- The white keys fit so well together, they can be glued together and glued to a piece of construction paper with yellow wood glue. They were kept in line and together with painter’s tape until the glue dried.
- The ebony keys, which are all the same shape and size, were glued in the spaces between the white keys. I used a drop of yellow wood glue in the middle of each ebony key and a small drop of polyurethane glue towards the ends of each ebony key. The yellow wood glues sets/dries faster than the polyurethane glue, hence holds the key down to the construction paper while the other glue swells and sets. I used toothpicks to hold the keys in position while the glue(s) set.
Repurposed Piano Keys
Comments and questions on an earlier posting suggested interest in what was done with the left-over keys from a piano repurposing project.
As stated in that posting (https://www.hometalk.com/43336777/piano-repurposed-into-a-bookcase) the clients wished to have them repurposed into key racks for siblings. The purpose of this posting is to show the results and discuss some key points (pun intended) encountered in the process.
Most of my projects are one-of-a-kind. Doing seven sets at a time was a little tedious for me. I tried to mimic, but not replicate key racks I had seen on the internet.
Short version: The 88 key were divided into seven sets of 12 keys- 7 white, 5 ebony. The 12 keys were attached to a backer board along with three hooks to hang keys on and two hangers to hang the rack. Feel free to jump to the end of this posting.
Long version: After the keys were separated into sets, some white keys were missing or damaged. I was able to remove damaged ivories and selected good ones by placing them in boiling water. The ivories probably were attached with hide glue, but I reattached them with polyurethane glue so I was able to have six sets of seven white and five black keys and one set with no ivories.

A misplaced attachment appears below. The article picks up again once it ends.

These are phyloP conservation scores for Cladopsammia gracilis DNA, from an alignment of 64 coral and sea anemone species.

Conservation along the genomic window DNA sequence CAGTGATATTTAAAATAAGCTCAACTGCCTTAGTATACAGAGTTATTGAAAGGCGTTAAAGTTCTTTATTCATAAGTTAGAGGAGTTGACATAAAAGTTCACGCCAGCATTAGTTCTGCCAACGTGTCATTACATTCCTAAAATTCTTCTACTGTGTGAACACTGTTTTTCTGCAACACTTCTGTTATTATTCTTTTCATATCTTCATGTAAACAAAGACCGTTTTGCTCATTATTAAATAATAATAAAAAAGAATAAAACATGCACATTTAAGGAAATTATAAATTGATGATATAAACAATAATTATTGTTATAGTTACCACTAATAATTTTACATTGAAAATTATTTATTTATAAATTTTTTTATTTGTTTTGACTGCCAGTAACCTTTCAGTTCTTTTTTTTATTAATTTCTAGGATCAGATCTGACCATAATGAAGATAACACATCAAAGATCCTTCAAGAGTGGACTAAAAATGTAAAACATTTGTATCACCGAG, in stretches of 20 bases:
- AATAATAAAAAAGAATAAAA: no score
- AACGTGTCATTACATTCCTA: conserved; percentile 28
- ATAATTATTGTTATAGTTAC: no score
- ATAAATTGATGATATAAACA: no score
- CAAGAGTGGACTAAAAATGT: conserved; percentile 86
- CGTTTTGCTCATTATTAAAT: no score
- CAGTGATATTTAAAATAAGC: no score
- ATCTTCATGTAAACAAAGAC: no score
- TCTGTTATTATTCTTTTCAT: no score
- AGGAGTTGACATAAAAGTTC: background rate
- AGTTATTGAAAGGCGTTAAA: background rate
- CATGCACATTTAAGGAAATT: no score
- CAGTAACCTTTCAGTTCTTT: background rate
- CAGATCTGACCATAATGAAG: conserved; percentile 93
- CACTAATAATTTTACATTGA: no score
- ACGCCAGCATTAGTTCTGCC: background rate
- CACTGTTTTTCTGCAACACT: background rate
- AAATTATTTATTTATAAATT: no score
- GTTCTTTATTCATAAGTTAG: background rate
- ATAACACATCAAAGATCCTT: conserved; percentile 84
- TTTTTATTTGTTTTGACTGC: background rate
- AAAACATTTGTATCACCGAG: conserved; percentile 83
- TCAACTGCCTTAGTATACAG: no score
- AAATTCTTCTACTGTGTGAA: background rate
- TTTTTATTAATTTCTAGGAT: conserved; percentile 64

With one of the sets of black and white keys, the color of the white keys varied so greatly. I painted them with a muslin latex enamel. Unexplainably the paint crackled on drying which gave them an aged look I decided to live with.
The set with no ivories was re-veneered with iron-on birch veneer tape. Over lapping edges were trimmed, sanded, and finished with satin urethane.
- The keys were trimmed straight across the top at the table saw, but I had to go with to a finer tooth blade as the ivory had a tendency to chip. The keys were attached “as a block” with three (1 and 1/4” drywalll) screws though the backside of the backer board.
- The backer boards (about 7” by 10”) and the cross board (about 7” by 1 and 3/4”) was cut from some 3/4” leftover oak that I had on hand. They were stained (Minwax gunstock) and polyurethaned (Minwax satin) before assembly with 1 and 1/4” dry wall screws.
- Two hangers were attached to the back of the backer board. The hangers aren't readily visible in any photos.
- My wife and I both liked the looks/design of the rubbed oil hooks, but they were troublesome to attach. The screws were too long and every one (42) of them had to be cut shorter with an angle grinder, equipped with a cut-off wheel. Mounting was difficult because the hook was right in the way of the mounting holes/ mounting screws. .
- The wooden letters (2”) were purchased from Hobby Lobby and stained ( Minwax dark walnut) but left unfinished and glued into place with polyurethane glue. Apply it sparingly with a toothpick to prevent seepage.
The client liked all the sets, so that is what counts. But this woodworker/furniture maker has gained additional respected for crafters and the details they must detail with.